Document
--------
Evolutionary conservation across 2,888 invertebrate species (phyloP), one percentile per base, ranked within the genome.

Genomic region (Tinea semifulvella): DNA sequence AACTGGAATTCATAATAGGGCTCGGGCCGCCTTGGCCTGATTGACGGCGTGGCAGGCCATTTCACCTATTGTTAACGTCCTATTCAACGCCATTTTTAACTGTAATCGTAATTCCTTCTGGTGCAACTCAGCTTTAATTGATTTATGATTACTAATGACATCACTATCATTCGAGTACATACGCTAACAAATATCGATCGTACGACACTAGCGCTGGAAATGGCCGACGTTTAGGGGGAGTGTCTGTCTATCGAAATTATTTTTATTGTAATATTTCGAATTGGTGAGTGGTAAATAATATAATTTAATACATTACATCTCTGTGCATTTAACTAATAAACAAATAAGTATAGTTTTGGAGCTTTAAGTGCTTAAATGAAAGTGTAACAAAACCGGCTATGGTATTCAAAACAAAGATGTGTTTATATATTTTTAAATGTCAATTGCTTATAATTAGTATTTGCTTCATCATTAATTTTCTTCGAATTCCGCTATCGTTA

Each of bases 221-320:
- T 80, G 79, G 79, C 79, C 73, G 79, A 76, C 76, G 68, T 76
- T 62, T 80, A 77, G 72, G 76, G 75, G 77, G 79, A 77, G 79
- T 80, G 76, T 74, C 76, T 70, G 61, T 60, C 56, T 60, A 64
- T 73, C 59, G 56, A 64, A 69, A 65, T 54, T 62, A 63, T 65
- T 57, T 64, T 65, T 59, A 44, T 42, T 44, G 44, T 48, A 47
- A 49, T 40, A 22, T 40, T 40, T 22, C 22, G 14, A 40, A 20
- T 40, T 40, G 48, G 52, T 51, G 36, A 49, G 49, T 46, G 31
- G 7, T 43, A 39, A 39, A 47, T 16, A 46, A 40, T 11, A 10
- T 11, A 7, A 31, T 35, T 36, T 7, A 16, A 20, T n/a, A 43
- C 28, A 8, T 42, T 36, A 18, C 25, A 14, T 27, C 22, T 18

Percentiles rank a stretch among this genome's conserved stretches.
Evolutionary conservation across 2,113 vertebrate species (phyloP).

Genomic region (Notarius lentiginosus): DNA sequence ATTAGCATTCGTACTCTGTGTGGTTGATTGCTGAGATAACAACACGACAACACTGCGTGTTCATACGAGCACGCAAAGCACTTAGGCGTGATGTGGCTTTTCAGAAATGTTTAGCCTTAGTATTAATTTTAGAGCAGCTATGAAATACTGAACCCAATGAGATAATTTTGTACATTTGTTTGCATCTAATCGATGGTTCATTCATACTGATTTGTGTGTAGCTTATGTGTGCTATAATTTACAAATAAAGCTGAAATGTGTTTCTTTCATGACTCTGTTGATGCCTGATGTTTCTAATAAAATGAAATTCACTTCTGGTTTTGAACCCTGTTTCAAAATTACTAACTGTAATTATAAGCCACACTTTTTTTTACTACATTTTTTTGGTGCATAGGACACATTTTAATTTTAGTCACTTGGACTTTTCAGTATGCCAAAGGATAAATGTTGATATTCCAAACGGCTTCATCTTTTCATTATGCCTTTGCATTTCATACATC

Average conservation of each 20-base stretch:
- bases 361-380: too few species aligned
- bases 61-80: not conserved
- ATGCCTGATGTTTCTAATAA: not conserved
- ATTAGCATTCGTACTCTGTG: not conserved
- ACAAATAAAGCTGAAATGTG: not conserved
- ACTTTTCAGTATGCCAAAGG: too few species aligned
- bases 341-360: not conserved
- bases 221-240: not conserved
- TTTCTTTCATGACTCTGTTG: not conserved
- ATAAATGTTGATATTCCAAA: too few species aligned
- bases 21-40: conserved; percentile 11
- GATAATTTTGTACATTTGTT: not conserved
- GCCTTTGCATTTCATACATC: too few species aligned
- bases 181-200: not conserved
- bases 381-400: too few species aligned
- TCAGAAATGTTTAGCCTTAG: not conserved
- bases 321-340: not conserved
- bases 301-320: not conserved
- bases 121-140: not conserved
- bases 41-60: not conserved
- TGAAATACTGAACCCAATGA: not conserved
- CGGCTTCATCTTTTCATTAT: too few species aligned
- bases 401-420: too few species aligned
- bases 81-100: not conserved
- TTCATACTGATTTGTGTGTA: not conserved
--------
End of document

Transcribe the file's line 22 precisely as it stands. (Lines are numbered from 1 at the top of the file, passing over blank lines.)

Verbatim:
- ACAAATAAAGCTGAAATGTG: not conserved